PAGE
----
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Best of the Decade: Bioshock


Platforms: Xbox 360, Playstation 3

Release Date: August 21, 2007

Publisher: 2K Games

Developer: Irrational Games

Bioshock is a masterpiece of interactive storytelling. From the moment your plane mysteriously plummets into the ocean and you're forced to swim through its flaming wreckage to take refuge inside an ominous lighthouse, you know you're in for a special experience. The descent into Rapture in the bathysphere, with Andrew Ryan's captivating speech welcoming you to his dilapidated wonderland, is perhaps my favorite opening in gaming history. 

Luckily, the game doesn't let up after its introduction. Through a mix of subtle environmental clues, creepy audio diaries, and infrequent dialog with the few other humans left alive, Bioshock delivers an engrossing narrative that actually uses the interactive nature of the game to its advantage in one of the best story twists ever seen in a game. 

While you're exploring this fallen paradise, you'll be kept interested by the many ways you can creatively off your enemies. From traditional weapons, which can each be upgraded for added kick, to the bizarre plasmids, which give you powers that would seem nearly magical if it weren't for their dangerous origin, you'll never lack get bored between story revelations. 

Let us not forget the roaming protectors of Rapture, the Big Daddies. These menacing, if questionably named, foes wander the wasteland with their tiny companions, the Little Sisters, in tow. Together, they do the dirty deed of collecting Adam from the dead in order to make the plasmid powers you rely on possible. You must defeat these enemies, though, like the best morality tales such as Shadow of the Colossus, it's never made clear whether you're actually doing the right thing. Once you bring down these hulking behemoths, you must steal the crying little girl away from the inhuman corpse and decide whether to do what you can to save her at the cost of your own power or sacrifice her life in the name of personal gain.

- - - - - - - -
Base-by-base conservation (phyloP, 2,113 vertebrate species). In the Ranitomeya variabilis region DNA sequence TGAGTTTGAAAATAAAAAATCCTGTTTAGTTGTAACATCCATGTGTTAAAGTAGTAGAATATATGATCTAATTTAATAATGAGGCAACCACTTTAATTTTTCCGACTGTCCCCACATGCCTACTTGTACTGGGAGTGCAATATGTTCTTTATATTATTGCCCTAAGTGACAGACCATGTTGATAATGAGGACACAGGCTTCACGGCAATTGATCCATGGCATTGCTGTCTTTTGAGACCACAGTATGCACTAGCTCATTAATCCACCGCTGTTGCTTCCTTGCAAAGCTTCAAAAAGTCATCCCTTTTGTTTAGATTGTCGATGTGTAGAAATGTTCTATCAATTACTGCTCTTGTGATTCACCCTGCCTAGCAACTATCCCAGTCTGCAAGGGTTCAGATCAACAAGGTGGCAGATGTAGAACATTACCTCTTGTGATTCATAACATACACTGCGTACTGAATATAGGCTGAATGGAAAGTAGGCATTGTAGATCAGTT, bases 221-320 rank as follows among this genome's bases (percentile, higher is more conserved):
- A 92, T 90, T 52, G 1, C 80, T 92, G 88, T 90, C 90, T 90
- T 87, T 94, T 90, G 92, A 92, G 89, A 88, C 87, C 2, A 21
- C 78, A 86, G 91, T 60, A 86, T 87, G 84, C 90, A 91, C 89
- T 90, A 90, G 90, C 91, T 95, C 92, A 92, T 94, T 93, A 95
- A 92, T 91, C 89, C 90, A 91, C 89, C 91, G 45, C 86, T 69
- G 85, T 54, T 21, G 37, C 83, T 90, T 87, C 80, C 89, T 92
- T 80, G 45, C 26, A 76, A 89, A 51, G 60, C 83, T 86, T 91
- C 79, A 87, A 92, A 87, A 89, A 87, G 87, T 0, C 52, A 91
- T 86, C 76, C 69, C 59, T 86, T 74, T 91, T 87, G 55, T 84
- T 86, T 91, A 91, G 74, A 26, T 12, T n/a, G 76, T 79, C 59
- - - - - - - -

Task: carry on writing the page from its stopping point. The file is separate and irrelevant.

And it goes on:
For most players, the real draw will be simply exploring the fascinating world of Rapture. Ryan's underwater utopia is one of the most compelling and fully realized worlds ever presented in a video game. Every corner is detailed and every room believable. The gorgeous art style tops off the tremendous presentation package with a take on art deco that turns every room into a piece worthy of a museum. 

Games like Bioshock don't come along very often. It does nearly everything right. There's a feeling you get when playing games like this that's difficult to describe. As you're exploring leaky hallways and abandoned dwellings, you know you're playing something special. You know you're experiencing a unique game, one that will set standards and remain a talking point for generations to come. 

When next you're lucky enough to come across a gaming gem like Bioshock, savor it. When that feeling washes over you, bringing a knowing smile to your face, remember it well. Even on this large list of the best the industry had to offer over the last ten years, few titles are as seminal as this one. 

Bioshock is a rare treat in a sequel-fueled landscape; an oasis of creativity and imagination that is truly capable of transporting you to its world and enveloping you in its tale. Even calling it one of my Best of the Decade somehow seems like faint praise. 


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